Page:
[LockScreen] State machine migration: toward panel-orient design

NEW
Unassigned

Status

Firefox OS
Gaia::System::Lockscreen
3 years ago
a year ago

People

(Reporter: snowmantw, Unassigned)

Tracking

(Blocks: 1 bug)

Firefox Tracking Flags

(Not tracked)

Details

Attachments

(1 attachment)

As Tim and I discussed, this is the new design for LockScreen state machine:

1. Panel -> sub-components are all state machine, and they would manage only the transferring for their level. For example, panel switching shouldn't care about keypad rising/hiding, which should be managed by the sub-component of keypad only.

2. Invert the design from busy looping for transferring to transfer only when the transferring event comes.

3. Instantiate and start the new state every time the transferring start, after the current state get stopped.

Details would be summarized after the design get early evaluated.
(Reporter)

Updated

3 years ago
Assignee: nobody → gweng
(Reporter)

Comment 1

3 years ago
Created attachment 8525203 [details] [review]
Demo

Tim: I want to discuss the concept with you as early as possible, to make sure what we concluded get fully implemented in this patch.

This demo patch now shows two things:

1. The possible implementation of panel, and the common component across panels, the widget. They're all state machine and can be instantiated and started (transferred to), as we discussed.

2. The panel only care the things related to how to transfer to the next panel (state). While the sub-component (widget) would be instantiated to manage the sub-states.

3. To prevent the risk of racing code, the properties must be fetched from mozSettings now would be fetched inside a promised step, and only when these properties get fetched, the initialization continues. Thus, other steps like register event handlers must be in the promise chain, too.

4. I now adopt the 'stop - stopped - start' model to transfer to the new state. That is, the new state only get started after the previous one really stopped. This is to prevent two states races to control the same resource (like DOM elements or even events).

I summarize it here, but if it's possible we should have an offline discussion, so that we can discover some more details we may not notice before.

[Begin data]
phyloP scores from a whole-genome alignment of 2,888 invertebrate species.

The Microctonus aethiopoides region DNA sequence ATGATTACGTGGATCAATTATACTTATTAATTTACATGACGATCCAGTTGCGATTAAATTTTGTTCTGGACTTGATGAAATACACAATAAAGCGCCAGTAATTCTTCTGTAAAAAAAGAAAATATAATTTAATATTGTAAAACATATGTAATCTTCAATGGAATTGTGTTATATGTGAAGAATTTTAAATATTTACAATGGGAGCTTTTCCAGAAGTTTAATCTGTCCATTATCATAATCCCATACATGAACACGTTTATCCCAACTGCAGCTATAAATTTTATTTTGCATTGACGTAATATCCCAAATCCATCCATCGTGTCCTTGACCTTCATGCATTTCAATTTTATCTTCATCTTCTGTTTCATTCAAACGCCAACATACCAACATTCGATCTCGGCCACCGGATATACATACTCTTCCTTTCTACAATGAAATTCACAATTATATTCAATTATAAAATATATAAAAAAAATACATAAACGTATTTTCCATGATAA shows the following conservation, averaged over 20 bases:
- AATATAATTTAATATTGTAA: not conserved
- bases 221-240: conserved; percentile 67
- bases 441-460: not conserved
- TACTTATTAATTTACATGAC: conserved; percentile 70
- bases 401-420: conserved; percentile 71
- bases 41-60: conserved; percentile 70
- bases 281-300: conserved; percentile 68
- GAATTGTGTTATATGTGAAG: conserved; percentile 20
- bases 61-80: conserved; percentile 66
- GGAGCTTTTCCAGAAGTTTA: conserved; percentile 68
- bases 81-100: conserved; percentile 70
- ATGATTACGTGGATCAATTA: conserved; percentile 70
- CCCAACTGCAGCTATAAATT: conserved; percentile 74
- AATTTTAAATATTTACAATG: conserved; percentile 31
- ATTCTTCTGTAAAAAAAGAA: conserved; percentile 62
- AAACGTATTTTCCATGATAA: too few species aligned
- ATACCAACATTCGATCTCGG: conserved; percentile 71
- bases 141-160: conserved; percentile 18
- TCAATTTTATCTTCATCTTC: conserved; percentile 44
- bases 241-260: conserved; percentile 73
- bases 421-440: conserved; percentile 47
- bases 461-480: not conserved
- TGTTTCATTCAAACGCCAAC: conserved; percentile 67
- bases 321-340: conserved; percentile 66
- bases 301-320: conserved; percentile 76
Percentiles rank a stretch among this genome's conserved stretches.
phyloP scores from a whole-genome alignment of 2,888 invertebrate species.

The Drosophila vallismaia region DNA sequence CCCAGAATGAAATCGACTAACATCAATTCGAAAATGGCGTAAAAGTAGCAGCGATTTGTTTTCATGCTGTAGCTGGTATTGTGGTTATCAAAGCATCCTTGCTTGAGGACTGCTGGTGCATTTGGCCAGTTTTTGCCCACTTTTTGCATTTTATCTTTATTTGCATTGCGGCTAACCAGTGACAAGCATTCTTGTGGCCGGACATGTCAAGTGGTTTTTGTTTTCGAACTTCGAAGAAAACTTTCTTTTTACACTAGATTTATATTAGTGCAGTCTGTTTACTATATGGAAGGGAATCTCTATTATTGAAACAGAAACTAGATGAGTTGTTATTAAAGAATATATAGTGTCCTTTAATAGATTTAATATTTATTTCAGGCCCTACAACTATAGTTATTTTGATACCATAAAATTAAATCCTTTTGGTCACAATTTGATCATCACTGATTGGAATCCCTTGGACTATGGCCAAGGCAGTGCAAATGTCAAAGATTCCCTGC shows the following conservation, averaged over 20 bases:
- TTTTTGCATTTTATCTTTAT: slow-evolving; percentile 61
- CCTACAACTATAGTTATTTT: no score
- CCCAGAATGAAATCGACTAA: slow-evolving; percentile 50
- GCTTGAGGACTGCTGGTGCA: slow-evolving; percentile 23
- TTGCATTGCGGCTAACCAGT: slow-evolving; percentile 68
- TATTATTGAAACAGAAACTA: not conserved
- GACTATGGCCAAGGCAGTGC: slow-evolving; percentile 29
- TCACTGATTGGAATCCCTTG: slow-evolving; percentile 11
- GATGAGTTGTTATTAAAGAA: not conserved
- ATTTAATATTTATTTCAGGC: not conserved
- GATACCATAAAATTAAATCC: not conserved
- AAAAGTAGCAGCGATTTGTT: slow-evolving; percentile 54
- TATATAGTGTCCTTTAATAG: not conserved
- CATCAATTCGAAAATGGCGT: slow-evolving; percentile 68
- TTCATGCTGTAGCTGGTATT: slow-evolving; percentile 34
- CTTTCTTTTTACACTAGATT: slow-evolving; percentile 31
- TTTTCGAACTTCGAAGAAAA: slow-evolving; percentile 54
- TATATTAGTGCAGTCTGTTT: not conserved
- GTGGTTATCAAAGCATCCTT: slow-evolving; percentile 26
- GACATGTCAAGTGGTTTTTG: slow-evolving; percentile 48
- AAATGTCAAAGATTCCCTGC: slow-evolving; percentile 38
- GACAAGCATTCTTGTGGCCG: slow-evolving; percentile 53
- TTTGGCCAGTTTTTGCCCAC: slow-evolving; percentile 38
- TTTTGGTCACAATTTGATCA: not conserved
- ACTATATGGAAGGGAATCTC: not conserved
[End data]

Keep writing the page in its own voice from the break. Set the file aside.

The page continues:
Attachment #8525203 - Flags: feedback?(timdream)
Comment on attachment 8525203 [details] [review]
Demo

Discussed offline. We would need implement a promise queue for many operations.
Attachment #8525203 - Flags: feedback?(timdream) → feedback+
(Reporter)

Comment 3

3 years ago
Tim: I've updated the patch according what we discussed:

1. Every steps in the panel would need to concat themselves to a Process instance, which is a wrapped Promises that can be aborted and switch to one of these phases: started, stopped or destroyed. Component should only handle event at the 'started' phase, and if it get stopped it receives no more inputs and do nothing but preparing to end itself. The destroyed phase require the panel to finish it's ending work at the time the next state has been transferred to (started). 

2. Every event handler would be queued inside a Stream instance, which only handles event when the process is started but *not* stopped. This prevents the potential errors you mentioned that handling events before the asynchronous preparations getting done.

3. Although Stream queues events, some special events have higher property should not be queued, since they may end the Stream and Process. These events ('interrupts') would be directly handled by the handler. For example, if user press power-off/on button 50 times and thus we queue so many the event handling, while the component handles the queued events the user suddenly slide to unlock, then the sliding event should be an interrupt and not be queued, or we can't immediately response to user's behavior.

I left something we discussed unfinished (the settings cache) because I want to discuss this part with you first, so that I can fix anything I missing before we go further.
Flags: needinfo?(timdream)
(Reporter)

Updated

3 years ago
Blocks: 1092884
(Reporter)

Updated

3 years ago
Blocks: 1098997
(Reporter)

Updated

3 years ago
Duplicate of this bug: 1085189
(Reporter)

Updated

3 years ago
Duplicate of this bug: 1072166
(Reporter)

Comment 6

3 years ago
Tim: In my another experience I've found modulejs[1] can be a lightweight AMD module loader and dependencies resolver. The loader would do actually no loading thing but to provide a global namespace to define modules and solve the dependencies, so we can keep the same way to load scripts by script tags.

The library looks small enough[2] and the function it provide is so simple that maybe we can modularize our code without too much efforts. Of course this needs more test especially for the performance, but if it's possible I wish to have such tool to wrap these new modules under our new architecture of state machine. I wonder what's your concern about this despite the potential performance impact, thanks.

[1] http://larsjung.de/modulejs/
[2] https://github.com/lrsjng/modulejs/blob/master/src/modulejs.js
Discussed offline. Let's not introduce a dependency resolver in the System app scope at this time.

As of the code we are making great progress -- I think this can work in a few more rounds.
Flags: needinfo?(timdream)
(Reporter)

Updated

3 years ago
Depends on: 1115311
(Reporter)

Updated

2 years ago
Assignee: gweng → nobody
You need to log in before you can comment on or make changes to this bug.